In the Middle Ages, the people for whom it [revolutionary millenarianism] had most appeal were neither peasants firmly integrated in the life of village and manor nor artisans firmly integrated in their guilds. The lot of such people might at times be one of poverty and oppression, and at other times be one of relative prosperity and independence; they might revolt or they might accept their situation; but they were not, on the whole, prone to follow some inspired propheta in a hectic pursuit of the Millennium. These prophetae found their following, rather, where there existed an unorganized, atomized population, rural or urban or both. . . . Revolutionary millenarianism drew its strength from a population living on the margin of society — peasants without land or with too little land even for subsistence; journeymen and unskilled workers living under the continuous threat of unemployment; beggars and vagabonds — in fact from the amorphous mass of people who were not simply poor but who could find no assured and recognized place in society at all. These people lacked the material and emotional support afforded by traditional social groups; their kinship-groups had disintegrated and they were not effectively organized in village communities or in guilds; for them there existed no regular, institutionalized methods of voicing their grievances or pressing their claims. Instead, they waited for a propheta to bind them together in a group of their own. (Cohn, 1970, 281-282)Building on this, Barkun clarifies that converts to millenarianism were likely to arise not in the most isolated regions but rather in regions that were just beginning to be exposed to outside forces and ways of doing things:
Just as the poorest and most oppressed segments of a population rarely become revolutionaries, so the most cutoff and parochial regions do not seem to favor millenarian activity. Rather, millenarianism appears in regions which are still organized along traditional lines but which perceive threatening forces outside. . . . they are often bastions of traditionalism upon which the modern, nontraditional world has begun to impinge. (1974, p. 96)An occurrence, or sense, of absolute disaster, not relative deprivation, accounts for the emergence of these violent millenarian groups. The disasters might be natural (such as plagues and earthquakes) or man-made (as from colonialism, influxes of new people, culture clash, economic depression, and war). Cohn (1970) led in pointing this out:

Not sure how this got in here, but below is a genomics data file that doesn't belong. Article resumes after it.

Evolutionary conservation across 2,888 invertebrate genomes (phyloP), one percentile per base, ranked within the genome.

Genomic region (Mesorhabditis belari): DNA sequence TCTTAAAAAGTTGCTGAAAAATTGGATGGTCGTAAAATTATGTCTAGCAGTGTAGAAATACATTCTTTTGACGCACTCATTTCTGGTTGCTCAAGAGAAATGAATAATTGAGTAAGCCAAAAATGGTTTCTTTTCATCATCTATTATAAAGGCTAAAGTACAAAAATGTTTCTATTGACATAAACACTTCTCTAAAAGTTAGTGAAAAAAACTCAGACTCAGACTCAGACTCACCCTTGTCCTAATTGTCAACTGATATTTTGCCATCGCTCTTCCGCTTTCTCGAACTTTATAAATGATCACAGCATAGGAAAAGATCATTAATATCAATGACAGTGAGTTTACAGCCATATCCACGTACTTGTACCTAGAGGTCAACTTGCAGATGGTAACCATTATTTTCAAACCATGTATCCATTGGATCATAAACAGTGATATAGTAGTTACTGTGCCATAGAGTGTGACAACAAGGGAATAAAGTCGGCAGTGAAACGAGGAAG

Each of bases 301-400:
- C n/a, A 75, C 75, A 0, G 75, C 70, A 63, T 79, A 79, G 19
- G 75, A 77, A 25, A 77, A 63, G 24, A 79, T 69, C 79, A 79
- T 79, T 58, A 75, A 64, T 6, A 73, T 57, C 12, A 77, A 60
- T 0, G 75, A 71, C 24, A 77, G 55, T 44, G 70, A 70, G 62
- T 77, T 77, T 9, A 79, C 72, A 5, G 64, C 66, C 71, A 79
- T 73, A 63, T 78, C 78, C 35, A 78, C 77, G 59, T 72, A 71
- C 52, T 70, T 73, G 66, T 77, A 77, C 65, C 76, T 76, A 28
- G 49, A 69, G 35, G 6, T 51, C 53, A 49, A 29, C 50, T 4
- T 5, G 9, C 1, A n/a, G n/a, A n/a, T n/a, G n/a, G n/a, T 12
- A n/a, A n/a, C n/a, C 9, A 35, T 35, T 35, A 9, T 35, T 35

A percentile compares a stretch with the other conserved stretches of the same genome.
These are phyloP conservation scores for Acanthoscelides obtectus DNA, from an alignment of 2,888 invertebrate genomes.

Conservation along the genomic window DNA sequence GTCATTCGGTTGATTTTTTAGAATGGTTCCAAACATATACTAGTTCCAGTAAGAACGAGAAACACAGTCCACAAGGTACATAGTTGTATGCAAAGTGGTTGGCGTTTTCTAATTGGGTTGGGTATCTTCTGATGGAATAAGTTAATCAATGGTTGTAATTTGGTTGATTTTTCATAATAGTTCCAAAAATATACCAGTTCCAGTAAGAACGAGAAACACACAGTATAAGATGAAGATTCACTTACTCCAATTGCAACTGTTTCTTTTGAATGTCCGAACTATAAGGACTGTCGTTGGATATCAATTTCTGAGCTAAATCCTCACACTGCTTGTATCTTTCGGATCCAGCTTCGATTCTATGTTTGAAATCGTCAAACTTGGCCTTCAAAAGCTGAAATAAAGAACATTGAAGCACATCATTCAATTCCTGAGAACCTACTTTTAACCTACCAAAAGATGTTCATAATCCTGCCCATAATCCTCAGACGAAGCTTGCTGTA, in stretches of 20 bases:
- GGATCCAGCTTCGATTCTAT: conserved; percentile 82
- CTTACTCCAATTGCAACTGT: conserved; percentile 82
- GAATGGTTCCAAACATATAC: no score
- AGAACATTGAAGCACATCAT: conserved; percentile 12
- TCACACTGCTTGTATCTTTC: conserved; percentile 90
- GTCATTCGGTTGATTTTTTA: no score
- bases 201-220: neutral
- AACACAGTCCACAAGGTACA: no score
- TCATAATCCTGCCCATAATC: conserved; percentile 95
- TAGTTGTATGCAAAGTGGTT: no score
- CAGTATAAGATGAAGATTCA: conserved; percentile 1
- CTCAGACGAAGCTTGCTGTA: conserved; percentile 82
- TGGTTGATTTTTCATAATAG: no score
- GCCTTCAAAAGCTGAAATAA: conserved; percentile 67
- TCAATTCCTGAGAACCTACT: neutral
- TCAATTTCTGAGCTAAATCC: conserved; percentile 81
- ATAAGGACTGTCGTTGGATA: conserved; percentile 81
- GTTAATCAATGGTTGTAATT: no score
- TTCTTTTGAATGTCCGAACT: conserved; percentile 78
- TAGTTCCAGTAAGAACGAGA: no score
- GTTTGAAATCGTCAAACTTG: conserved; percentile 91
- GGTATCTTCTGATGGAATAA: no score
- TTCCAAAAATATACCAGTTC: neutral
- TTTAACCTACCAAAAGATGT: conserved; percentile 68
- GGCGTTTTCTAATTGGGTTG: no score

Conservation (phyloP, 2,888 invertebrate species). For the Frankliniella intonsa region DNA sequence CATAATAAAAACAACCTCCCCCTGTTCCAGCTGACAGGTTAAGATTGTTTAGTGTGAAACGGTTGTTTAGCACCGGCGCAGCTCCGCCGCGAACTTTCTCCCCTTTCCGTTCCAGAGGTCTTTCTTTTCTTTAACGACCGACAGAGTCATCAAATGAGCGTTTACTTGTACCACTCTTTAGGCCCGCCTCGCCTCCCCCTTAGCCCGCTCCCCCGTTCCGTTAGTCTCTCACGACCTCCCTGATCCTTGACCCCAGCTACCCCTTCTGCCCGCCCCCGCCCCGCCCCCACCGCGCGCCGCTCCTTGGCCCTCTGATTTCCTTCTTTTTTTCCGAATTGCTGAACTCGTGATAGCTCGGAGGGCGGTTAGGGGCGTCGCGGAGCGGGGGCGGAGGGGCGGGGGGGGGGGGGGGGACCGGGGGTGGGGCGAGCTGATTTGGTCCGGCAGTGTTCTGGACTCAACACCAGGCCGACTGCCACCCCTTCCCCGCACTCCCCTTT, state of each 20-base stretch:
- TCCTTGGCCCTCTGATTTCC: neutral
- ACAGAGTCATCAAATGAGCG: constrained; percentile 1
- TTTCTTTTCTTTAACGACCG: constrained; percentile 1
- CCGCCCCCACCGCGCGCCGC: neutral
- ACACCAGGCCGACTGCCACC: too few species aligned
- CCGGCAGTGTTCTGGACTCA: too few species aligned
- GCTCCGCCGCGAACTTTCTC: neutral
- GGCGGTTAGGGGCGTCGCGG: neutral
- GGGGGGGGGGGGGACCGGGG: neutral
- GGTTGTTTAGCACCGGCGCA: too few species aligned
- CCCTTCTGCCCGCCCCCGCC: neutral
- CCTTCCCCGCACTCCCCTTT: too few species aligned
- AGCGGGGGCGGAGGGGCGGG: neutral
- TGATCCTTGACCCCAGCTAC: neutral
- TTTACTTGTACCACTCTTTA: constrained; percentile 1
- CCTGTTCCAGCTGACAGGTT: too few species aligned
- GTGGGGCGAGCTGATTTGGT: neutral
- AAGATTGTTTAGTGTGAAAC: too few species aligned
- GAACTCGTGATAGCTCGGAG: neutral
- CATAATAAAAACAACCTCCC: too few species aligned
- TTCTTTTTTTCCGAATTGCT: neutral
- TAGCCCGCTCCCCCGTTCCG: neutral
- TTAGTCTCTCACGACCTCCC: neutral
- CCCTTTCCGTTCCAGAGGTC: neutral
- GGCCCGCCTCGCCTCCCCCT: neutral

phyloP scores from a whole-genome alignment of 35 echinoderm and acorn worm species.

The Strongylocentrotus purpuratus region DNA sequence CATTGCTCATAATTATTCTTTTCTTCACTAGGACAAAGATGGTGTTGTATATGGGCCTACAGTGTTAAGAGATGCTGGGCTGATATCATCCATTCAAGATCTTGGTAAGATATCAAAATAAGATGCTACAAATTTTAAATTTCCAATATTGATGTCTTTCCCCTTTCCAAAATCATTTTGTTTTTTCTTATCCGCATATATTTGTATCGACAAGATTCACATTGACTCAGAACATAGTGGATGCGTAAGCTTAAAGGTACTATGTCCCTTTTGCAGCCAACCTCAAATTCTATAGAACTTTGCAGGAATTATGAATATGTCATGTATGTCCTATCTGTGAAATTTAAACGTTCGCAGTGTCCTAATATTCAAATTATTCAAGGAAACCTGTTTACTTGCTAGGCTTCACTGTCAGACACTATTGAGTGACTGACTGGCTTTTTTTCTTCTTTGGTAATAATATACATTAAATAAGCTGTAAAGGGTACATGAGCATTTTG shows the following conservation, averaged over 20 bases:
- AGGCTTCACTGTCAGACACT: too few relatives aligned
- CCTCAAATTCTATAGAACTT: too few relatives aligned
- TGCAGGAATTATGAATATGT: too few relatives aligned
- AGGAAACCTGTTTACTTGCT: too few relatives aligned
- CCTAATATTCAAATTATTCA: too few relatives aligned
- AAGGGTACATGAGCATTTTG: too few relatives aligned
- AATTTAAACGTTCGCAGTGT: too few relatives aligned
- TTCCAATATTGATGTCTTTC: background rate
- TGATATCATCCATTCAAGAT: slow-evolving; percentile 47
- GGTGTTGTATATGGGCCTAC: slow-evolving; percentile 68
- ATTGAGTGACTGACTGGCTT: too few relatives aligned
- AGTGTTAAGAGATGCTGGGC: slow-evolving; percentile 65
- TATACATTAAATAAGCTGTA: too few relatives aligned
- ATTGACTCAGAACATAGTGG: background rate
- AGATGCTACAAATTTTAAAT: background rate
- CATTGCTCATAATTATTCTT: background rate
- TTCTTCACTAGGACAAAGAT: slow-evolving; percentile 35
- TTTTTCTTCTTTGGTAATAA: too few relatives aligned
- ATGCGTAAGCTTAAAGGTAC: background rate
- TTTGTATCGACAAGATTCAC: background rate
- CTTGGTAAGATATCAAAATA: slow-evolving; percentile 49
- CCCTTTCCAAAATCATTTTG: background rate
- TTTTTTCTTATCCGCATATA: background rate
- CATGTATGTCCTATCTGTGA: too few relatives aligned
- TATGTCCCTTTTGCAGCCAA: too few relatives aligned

Because these people found themselves in such an exposed and defenceless position they were liable to react very sharply to any disruption of the normal, familiar pattern of life. Again and again one finds that a particular outbreak of revolutionary millenarianism took place against a background of disaster: . . . (p. 282)Barkun (1974) elaborates further, clarifying that relative deprivation may be “a necessary but not a sufficient condition” (p. 37). The key driver is the experience of multiple disasters that disorient peoples’ lives. “Millenarian movements emerge as the artifacts of disaster situations” (p. 52) that induce a resynthesis of peoples’ mindsets.
Multiple disaster experiences subject individuals to high levels of stress — to both sensory deprivation and overstimulation — such that their normal ways of perceiving and explaining the world become ineffective, even meaningless. The individual enters a state of anxiety, dread, and suggestibility, making him (or her) ripe for conversion to a salvationist doctrine if a prophet is available to make the conversion. The resynthesis is deep:
Millenarian beliefs are a form of explanation: they tell us why we are in the dreadful circumstances of the present. They also respond to the failure of a disintegrating society: they tell us that problems that appeared insoluble will be dealt with totally, favorably, and summarily, “in the twinkling of an eye.” (Barkun, 1974, p.56)These millenarian groups were reacting, observes Cohn (1970), not only to natural and man-made calamities, but also to a gradual, long-term disruption in the medieval framework of authority (p. 315). Many groups arose on the fringes of a greater revolt, revolution, or nationalist surge that was directed at limited, even realistic reforms. For example, Thomas Müntzer’s militant, bloodthirsty, chiliastic following tried to rival Martin Luther’s movement as Luther worked to create the Reformation in Germany. In a climate of mass insurrection, these fringe groups become “intent on turning this one particular upheaval into the apocalyptic battle, the final purification of the world” (p. 284).